Student Spotlight: Valentina Ramirez

headshot of Valentina Ramirez
Photo courtesy of Ramirez

This week's student spotlight features a dynamic Latina student whose fervor for science and dedication to community service are truly inspiring. Her energetic personality, combined with thoughtful communication and a drive for excellence, act like a force that pulls you in.

Valentina Ramirez is a senior with a major in Neuroscience and minors in Chemistry and Global Health. The Boston native distinctly recalls the moment she chose Duke University as her home for her undergraduate life. 'I remember vividly at a college fair watching a video of Duke’s campus culture. The academics, the people, the sports, and the beautiful architecture drew me in…' Ramirez said. While the pull towards Duke University was strong and clear, deciding on a major wasn’t. Ramirez recalls that she wasn’t always sure of what she wanted to major in. She always liked science, but it’s such a vast area. Feeling lost, Ramirez missed classes in her freshman year. It was serendipitous when her advisor, Dr. Sherwood, recommended Neuroscience 101. Her fascination with the class and the brain cemented her decision to major in Neuroscience.

Given the myriad mysteries still surrounding the complexities of the brain, it's no surprise that Ramirez's insatiable curiosity gravitated her towards research. In fact, she was so determined to join a research lab in her sophomore year that she started cold emailing all the labs and projects that she found interesting after Muser didn’t work out for her. Her resilience paid off when she stumbled across the Eroglu Lab. She found her calling and has been working there since 2022. Ramirez’s current research project focuses on understanding how mitochondria affect the growth and shape of astrocytes, which are crucial support cells in the brain, in the Eroglu lab. The research suggests that the positioning of mitochondria in astrocytes is important for the health and development of the brain. These findings not only contribute to our understanding of the cellular mechanisms underlying mitochondrial dynamics as a therapeutic strategy for neurological diseases but also offer new perspectives on targeting mitochondrial dynamics as a therapeutic strategy for neurological diseases. In layman's terms, Ramirez's research and findings help us understand better how cells in the brain work by studying these tiny structures called mitochondria. Understanding how cells in the brain work could give new ideas on how one might be able to target these mitochondria to treat brain diseases in the future.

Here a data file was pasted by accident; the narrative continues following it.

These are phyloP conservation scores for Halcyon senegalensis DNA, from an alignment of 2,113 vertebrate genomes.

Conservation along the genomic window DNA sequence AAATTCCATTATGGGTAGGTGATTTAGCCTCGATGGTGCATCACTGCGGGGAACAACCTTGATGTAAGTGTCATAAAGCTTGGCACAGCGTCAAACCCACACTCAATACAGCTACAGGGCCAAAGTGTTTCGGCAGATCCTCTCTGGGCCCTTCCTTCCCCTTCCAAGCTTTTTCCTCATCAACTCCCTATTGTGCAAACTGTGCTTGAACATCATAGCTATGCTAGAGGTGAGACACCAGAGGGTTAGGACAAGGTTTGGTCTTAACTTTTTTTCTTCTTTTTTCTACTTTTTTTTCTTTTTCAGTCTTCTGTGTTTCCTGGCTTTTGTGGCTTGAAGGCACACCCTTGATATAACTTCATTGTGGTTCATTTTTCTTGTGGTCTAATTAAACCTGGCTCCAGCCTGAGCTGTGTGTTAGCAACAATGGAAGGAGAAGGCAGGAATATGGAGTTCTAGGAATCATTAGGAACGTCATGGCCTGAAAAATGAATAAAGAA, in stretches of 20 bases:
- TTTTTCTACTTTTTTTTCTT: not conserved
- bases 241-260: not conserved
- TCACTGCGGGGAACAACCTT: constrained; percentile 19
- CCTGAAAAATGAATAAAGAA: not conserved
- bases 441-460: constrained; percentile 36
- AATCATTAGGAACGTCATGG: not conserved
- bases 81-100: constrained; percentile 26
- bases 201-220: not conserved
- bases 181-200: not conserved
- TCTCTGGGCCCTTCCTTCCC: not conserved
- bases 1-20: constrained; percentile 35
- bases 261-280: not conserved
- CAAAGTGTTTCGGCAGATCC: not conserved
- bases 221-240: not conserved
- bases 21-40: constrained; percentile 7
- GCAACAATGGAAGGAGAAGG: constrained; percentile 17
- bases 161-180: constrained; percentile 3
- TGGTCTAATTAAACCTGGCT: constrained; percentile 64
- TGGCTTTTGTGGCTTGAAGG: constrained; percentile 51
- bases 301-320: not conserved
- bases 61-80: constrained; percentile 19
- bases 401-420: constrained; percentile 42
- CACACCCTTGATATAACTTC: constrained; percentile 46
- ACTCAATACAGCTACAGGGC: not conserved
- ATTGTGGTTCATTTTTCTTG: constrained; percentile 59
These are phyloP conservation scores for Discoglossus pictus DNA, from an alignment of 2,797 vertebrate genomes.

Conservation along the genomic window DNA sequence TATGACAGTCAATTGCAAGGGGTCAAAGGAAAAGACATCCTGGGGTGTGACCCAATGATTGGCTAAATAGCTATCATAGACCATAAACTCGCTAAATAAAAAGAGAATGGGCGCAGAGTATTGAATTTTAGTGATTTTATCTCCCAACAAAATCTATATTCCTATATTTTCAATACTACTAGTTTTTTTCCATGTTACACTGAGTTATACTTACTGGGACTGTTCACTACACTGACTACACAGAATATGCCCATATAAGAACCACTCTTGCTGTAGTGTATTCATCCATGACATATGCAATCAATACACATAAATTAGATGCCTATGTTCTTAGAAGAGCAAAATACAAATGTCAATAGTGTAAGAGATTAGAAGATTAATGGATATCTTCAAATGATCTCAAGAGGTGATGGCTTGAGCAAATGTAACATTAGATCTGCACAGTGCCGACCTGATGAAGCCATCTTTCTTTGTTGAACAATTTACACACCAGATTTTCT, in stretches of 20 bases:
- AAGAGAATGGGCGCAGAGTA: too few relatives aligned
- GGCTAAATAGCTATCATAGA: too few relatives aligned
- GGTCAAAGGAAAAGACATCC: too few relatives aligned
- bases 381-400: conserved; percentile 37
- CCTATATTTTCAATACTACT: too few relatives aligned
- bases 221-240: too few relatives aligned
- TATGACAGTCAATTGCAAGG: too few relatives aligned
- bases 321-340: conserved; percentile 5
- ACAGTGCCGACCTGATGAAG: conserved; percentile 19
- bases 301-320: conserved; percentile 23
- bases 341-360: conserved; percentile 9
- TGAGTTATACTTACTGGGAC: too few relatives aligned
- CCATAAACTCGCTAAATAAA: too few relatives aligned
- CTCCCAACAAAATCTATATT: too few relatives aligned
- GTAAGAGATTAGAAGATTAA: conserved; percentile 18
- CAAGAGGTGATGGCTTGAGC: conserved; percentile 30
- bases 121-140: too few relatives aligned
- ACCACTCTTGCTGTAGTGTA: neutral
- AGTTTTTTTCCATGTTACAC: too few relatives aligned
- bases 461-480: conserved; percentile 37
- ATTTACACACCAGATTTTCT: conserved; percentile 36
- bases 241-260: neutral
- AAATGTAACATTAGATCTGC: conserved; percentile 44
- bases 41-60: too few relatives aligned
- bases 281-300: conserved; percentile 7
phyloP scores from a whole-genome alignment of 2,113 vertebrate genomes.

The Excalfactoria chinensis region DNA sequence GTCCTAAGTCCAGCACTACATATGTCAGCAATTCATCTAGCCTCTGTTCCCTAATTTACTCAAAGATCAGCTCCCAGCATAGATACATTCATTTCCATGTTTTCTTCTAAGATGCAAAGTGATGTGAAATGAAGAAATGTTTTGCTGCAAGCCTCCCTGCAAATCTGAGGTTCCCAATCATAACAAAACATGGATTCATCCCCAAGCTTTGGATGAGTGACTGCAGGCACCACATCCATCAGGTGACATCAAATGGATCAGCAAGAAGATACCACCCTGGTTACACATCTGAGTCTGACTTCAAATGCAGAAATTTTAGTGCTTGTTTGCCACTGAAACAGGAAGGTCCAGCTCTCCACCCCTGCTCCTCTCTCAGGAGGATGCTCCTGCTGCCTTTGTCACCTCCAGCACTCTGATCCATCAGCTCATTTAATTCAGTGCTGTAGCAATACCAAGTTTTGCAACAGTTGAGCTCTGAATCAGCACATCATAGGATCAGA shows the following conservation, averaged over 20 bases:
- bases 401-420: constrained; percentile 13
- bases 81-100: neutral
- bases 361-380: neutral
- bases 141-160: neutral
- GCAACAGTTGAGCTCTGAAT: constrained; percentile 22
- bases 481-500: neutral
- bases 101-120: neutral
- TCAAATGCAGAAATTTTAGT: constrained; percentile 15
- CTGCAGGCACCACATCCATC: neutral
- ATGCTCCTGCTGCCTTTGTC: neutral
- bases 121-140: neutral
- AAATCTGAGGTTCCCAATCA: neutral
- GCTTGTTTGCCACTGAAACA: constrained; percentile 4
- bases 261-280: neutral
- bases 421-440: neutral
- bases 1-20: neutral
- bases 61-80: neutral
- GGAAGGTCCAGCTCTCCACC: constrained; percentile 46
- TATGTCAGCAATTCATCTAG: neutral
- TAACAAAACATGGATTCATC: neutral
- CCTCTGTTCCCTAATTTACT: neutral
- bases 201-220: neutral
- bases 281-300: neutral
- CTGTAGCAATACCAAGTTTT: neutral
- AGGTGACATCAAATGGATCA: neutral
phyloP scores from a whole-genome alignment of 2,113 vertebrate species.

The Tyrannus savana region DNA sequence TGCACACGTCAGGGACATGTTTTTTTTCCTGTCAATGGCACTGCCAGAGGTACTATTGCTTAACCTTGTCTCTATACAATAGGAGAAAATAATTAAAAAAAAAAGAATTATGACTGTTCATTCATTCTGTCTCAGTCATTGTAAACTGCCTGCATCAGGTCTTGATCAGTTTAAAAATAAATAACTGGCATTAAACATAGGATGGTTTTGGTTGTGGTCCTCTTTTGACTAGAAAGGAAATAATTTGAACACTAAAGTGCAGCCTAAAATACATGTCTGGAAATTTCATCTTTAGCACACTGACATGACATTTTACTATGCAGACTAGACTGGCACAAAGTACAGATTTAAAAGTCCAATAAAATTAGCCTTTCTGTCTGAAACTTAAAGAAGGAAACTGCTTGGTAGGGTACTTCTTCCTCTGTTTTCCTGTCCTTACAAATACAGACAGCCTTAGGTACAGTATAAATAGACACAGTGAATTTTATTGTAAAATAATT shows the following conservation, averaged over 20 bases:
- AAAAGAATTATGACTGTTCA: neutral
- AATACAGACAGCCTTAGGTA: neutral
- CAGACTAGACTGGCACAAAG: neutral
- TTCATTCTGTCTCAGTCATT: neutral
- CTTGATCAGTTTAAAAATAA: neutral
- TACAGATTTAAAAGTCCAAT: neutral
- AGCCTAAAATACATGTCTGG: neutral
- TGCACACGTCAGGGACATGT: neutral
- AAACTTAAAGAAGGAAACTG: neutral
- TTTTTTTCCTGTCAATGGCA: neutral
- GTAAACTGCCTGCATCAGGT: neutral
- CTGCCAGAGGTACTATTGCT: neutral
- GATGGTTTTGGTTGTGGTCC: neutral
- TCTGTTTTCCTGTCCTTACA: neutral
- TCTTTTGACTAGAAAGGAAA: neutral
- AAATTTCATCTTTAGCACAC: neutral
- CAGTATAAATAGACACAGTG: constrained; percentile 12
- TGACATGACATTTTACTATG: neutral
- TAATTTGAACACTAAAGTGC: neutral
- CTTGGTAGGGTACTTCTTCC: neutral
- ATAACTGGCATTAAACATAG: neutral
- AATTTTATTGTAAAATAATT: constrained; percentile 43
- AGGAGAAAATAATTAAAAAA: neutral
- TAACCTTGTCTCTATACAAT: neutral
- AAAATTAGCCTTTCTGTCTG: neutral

As a graduating senior, Ramirez is in the process of applying to medical school but has not ruled out the possibility of attending graduate school for an MA/PhD. Ramirez’s determination and resourcefulness extend past academic work and research. They stretch out across other aspects of her life. Ramirez has been working for the Spanish crisis line of the Durham Crisis Response Center, a Durham organization for domestic abuse. As a bilingual individual, Ramirez not only assists during times of crisis, but she also lessens the burden of a language barrier for these domestic abuse victims during the most extreme times in their lives. Ramirez finds this work incredibly rewarding. Her commitment to making a difference doesn't end there. Ramirez was also part of the team that initiated a new chapter of the National Cervical Cancer Coalition in Durham. Last semester, she and her team successfully organized a 5k event, raising enough funds to provide 100 HPV vaccines in Suriname. Currently, she holds the position of VP of Operations for the organization, continuing her impactful work in the community.

Valentina Ramirez is part of the Graduation with Distinction cohort in Spring 2024. When asked for advice to help fellow students juggle multiple priorities, she shared that it’s all about 'balance.' The importance of balancing out the coursework is crucial. Her rule of thumb was to have 2 'low-pressure' or 'fun' classes and 2 STEM classes. This is particularly important in the beginning when a lot of intro courses have a lab component, which adds more time to the schedule. Ramirez also stressed the importance of reaching out to peers in the class. She attributes her success in all the chemistry and biology classes to group support. She wants to remind the incoming Neuroscience major class to take it slow and enjoy the process. Take advantage of the time with faculty advisors. They’re there to support you and most of all, '…it’s okay to take one class pass/fail if necessary.'